Tuesday, November 22, 2005 9:05AM - 9:18AM |
LT.00006: Asymptotic behavior of the Rayleigh--Taylor instability Laurent Duchemin, Christophe Josserand, Paul Clavin We investigate long time numerical simulations of the inviscid Rayleigh-Taylor instability at Atwood number one using a boundary integral method. We are able to attain the asymptotic behavior for the spikes predicted by Clavin \& Williams for which we give a simplified demonstration. In particular we observe that the spike's curvature evolves like $t^3$ while the overshoot in acceleration shows a good agreement with the suggested $1/t^5$ law. Moreover, we obtain consistent results for the prefactor coefficients of the asymptotic laws. Eventually we exhibit the self-similar behavior of the interface profile near the spike. [Preview Abstract] |
Tuesday, November 22, 2005 9:18AM - 9:31AM |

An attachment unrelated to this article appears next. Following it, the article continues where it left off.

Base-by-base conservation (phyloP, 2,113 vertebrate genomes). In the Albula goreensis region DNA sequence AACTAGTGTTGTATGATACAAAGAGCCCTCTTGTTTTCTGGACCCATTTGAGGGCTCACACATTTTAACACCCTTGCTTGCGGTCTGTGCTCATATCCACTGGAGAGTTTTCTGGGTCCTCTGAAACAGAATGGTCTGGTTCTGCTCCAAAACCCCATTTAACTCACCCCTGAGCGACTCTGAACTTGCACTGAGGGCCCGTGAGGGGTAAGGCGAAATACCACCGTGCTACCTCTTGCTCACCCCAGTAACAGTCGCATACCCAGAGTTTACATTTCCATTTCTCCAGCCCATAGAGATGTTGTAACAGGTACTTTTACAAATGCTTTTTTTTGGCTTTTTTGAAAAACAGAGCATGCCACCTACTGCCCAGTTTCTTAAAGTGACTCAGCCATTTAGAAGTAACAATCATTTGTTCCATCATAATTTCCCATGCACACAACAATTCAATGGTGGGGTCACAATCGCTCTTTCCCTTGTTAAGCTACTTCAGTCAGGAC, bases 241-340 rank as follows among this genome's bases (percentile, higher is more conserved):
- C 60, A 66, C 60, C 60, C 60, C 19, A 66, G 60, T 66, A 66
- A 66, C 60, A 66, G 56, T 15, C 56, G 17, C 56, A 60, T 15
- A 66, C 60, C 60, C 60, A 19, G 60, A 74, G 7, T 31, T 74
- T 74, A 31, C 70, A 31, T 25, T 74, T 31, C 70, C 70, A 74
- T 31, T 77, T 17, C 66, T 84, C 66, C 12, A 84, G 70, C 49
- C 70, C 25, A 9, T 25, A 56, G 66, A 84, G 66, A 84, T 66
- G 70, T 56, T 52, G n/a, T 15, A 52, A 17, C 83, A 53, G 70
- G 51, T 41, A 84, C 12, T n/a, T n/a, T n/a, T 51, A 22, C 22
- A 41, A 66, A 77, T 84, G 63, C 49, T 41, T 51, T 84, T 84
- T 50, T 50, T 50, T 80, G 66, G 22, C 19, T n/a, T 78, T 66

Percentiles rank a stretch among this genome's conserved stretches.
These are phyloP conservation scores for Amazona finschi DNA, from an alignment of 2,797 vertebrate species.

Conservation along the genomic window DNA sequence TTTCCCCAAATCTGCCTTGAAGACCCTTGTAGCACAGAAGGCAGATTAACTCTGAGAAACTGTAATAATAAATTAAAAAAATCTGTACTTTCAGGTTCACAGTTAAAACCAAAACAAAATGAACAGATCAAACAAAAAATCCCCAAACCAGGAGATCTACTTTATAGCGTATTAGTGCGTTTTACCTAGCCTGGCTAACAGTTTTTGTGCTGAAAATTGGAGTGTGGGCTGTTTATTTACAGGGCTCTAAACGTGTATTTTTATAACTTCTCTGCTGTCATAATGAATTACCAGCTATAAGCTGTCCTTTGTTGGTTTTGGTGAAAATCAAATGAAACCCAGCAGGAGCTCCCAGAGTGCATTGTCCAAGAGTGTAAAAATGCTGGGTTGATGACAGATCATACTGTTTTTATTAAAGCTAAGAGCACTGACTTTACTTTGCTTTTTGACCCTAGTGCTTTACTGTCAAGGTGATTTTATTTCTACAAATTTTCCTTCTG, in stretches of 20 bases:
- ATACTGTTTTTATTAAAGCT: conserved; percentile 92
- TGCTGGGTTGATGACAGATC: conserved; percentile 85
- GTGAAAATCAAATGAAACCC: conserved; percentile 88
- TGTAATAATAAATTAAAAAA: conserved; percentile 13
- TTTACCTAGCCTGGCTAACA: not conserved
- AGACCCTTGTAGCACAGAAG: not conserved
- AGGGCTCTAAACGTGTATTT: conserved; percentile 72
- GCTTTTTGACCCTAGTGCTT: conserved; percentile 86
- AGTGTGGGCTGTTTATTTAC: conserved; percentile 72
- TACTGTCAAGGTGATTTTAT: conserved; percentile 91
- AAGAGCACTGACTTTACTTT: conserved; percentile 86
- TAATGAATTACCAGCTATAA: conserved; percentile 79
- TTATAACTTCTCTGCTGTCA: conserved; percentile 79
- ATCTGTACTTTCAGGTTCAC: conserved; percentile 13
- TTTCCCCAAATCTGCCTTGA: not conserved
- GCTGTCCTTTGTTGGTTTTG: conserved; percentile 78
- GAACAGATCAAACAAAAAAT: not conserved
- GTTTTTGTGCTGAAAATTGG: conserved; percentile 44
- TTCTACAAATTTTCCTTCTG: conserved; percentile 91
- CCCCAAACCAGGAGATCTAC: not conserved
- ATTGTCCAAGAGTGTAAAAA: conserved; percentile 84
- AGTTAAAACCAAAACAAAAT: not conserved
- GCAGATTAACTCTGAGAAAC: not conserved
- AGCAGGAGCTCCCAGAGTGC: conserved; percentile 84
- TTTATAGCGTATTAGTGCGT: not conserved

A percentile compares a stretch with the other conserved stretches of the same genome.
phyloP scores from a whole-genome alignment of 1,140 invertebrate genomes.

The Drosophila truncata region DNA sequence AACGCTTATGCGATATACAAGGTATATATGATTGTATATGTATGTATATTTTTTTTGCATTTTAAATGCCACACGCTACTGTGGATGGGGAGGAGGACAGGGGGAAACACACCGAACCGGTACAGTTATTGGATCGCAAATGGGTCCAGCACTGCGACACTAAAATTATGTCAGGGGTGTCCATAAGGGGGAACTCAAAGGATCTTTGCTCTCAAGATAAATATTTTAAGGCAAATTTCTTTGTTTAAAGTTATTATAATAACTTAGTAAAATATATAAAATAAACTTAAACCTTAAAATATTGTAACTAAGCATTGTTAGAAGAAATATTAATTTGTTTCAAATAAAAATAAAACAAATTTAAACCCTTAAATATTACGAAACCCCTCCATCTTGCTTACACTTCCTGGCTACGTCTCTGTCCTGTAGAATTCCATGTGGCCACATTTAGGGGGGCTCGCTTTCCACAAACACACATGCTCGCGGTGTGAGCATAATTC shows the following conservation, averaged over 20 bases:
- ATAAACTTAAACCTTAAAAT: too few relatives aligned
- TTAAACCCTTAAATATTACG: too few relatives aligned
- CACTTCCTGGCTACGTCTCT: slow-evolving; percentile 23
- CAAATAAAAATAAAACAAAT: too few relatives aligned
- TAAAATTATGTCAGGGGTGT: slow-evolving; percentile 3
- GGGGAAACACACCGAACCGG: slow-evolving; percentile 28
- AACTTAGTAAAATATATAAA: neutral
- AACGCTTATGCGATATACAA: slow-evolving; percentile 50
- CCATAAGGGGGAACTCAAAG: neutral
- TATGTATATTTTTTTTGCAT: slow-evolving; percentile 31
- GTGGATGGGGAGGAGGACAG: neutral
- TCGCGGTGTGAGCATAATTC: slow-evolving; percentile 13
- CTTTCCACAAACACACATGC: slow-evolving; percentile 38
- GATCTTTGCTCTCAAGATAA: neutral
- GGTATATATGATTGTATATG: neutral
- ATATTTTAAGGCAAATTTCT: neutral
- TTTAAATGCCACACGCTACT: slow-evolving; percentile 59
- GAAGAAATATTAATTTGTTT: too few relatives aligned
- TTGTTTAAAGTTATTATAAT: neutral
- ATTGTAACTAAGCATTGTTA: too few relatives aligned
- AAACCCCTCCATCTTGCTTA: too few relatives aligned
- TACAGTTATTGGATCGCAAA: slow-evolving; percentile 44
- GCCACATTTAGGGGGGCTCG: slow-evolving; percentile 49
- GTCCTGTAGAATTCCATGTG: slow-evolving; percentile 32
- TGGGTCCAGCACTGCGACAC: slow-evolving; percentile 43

LT.00007: Linear and Weakly Nonlinear Analysis of Shear-Induced Stabilization of Rayleigh-Taylor Problem Abdullah Kerem Uguz, Ranga Narayanan Shear induced Rayleigh-Taylor instability in an open-channel flow and in a closed container is studied in this paper. It is known that when a liquid is sheared with constant stress, the interface is not flat and the stability limit is decreased. In this study, for both cases, i.e., open channel flow and closed flow, at the base state, a flat interface between the two liquids is satisfied and the stability of this base state to small disturbances is studied via linear stability analysis. In the open channel flow, the critical point remains unchanged compared to the classical Rayleigh-Taylor instability, but the critical point exhibits oscillations and the frequency of these oscillations depends on the wall speed. On the other hand, in a closed geometry, moving the wall stabilizes an otherwise unstable configuration. This result shows the importance of taking the second fluid layer as active, provided a flat interface is an allowable base solution. The physics of the stabilization is explained. A weakly nonlinear analysis is used to study the nature of the bifurcation via dominant balance method and it is concluded that the problem shows a backward pitchfork bifurcation just like the classical Rayleigh-Taylor instability problem. [Preview Abstract] |